By New Times
By Connor Radnovich
By Robrt L. Pela and Amy Silverman
By Ray Stern
By Keegan Hamilton
By Matthew Hendley
By Monica Alonzo
By Monica Alonzo
"A lot of people use marijuana, and it really doesn't have any negative effects upon them," Woods says. "Ultimately, I don't think it's that big of a deal for society. I think we ought to be concentrating on drug traffickers and stopping them, and on addicts, and we should be helping them and not be running around trying to bust Willie Nelson every five minutes."
Nelson, a longtime pot smoker and advocate of legalization, was arrested in 1994 with a joint in his car ashtray. Rumor has it that he once smoked a joint in the White House.
"If everybody in the country was Willie Nelson, this country would be a much happier place," Woods says.
As for Arizona? "There's a lot of Willies out there, I guess."
As it turns out, the best way to find out about pot smokers is to talk to them -- one by one.
Sally has no scientific reason for keeping her pot in the freezer. It just seems as good a place as any.
"Don't say what a mess my freezer is," she says, as she opens the door, revealing light cream cheese, salmon steak, English muffins, edamame and several bags of Starbucks coffee beans. There, under a box of spinach, is Sally's stash.
Sally's in her late 50s, and she's practiced law her whole career. She knows firsthand that the legal profession is filled with stoners -- law students, prosecutors, judges.
But finding smoking buddies can be tricky. For Sally, marijuana is a purely social pleasure. She's single, but she never smokes alone. She's careful not to reveal her little secret to the wrong person. Not only could she be busted, she could be disbarred. Or worse, she jokes, the State Bar might try to cure her.
Sally tests new friends gingerly.
"You can talk about how stupid the drug war is, and everybody agrees," she says. "And about how many kids we've got locked up for smoking dope. And then you say something like, Boy, if I got locked up for every joint I've had, my ass would never get out.' And then the other person says, I know.' And it's this kind of a secret passing along.
"And at some point, you say, Would you like a glass of wine, or would you prefer a joint?' But you do this sort of feeling around first to make sure they're comfortable with it."
Sally hasn't tried to mix work and pot since she clerked in law school.
"With pot," she says, "you get hungry, horny and sleepy. And none of those are conducive to work."
Now Sally waits for friends to come in from out of town. She takes time off, and they binge.
"When they come in, then we just know we're going to get baked the first night they're here."
And the first morning. "As I'm cooking breakfast, he'll bring it in and say, It's probably time.'"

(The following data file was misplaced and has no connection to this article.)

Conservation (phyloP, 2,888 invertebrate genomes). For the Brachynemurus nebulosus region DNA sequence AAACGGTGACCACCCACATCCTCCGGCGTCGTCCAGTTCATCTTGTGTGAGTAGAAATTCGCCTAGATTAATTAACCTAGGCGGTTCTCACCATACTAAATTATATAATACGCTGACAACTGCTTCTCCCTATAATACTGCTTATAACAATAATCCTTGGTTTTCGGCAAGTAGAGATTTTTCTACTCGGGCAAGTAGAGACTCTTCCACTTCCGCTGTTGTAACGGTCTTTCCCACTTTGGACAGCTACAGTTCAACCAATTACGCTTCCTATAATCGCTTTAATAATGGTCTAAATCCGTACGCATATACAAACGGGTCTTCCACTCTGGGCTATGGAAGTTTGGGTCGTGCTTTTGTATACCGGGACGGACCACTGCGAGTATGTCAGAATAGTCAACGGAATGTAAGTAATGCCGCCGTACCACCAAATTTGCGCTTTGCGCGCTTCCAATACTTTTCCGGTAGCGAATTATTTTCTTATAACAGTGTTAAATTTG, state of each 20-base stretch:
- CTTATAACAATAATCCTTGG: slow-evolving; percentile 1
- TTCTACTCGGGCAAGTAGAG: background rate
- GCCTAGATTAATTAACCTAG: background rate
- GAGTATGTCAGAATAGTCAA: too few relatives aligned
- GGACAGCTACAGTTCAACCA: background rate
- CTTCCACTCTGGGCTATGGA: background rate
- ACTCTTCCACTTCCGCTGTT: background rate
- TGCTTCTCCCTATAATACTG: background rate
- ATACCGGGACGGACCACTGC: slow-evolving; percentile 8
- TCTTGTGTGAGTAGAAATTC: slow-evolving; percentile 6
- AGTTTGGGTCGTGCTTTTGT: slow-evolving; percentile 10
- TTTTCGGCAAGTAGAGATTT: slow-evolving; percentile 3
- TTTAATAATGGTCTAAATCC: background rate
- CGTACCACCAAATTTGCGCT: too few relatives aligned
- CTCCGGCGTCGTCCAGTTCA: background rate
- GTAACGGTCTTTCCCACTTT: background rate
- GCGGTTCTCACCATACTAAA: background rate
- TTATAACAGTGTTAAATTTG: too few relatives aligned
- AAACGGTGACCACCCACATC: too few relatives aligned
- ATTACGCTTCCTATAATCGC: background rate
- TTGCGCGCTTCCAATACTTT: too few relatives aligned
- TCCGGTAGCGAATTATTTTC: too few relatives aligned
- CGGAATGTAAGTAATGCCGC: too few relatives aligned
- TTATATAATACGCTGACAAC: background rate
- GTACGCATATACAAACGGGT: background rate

Sally and her friends don't go out. They stay inside her central Phoenix apartment. Sometimes she'll have a series of dinner parties for different friends who smoke-- she doesn't introduce her smoking pals to each other, fearing it would make them uncomfortable.
And often, if no one's around, Sally's supply will sit in the freezer for a month. When she does spark up, she prefers a pipe. Or, in a pinch, a toilet paper bong.
Doesn't the toilet paper roll catch fire?
"You have to know how to do this, hon," Sally says, explaining the intricacies of lining the roll with foil and poking the holes just so.
Sally has a steady supply. "I have a friend who is a lawyer who has a sibling who always manages."
The quality varies, but that's okay with Sally, who can't handle really strong weed anymore.
"The super-duper stuff -- a couple of hits and you're catatonic. This is a social thing. Who wants to be catatonic?"
Robert is clean-cut, in a nicely ironed, muted Hawaiian shirt, his hair buzzed and mustache trimmed. No wonder the 49-year-old gets funny looks when he goes to Trails to buy screens. Last time, he just knew the clerk was wondering if he was a cop.
Robert laughs, shakes his head. If that clerk could only see the hippie pictures. Just out of high school, living on the East Coast and working in a factory, Robert roomed with a bunch of guys who kept a huge candy bowl on the coffee table filled with weed. Everyone -- even those operating heavy machinery -- smoked several times a day.
"Everyone did. It was more about who didn't -- at least in our circle of friends."
His friends all still smoke, Robert says, but like him, they've slowed down.
"I got married, grew older. More responsibilities," Robert says. Like a wife of 18 years, a 16-year-old daughter and a new house in Gilbert.
"The only time I do it is in the backyard at home, alone, when I know I'm going to be alone for at least an hour or two."
What does his wife think? Robert pauses, considering the question. Frankly, he's not sure she knows. She hasn't smoked since they were dating, as far as Robert is aware.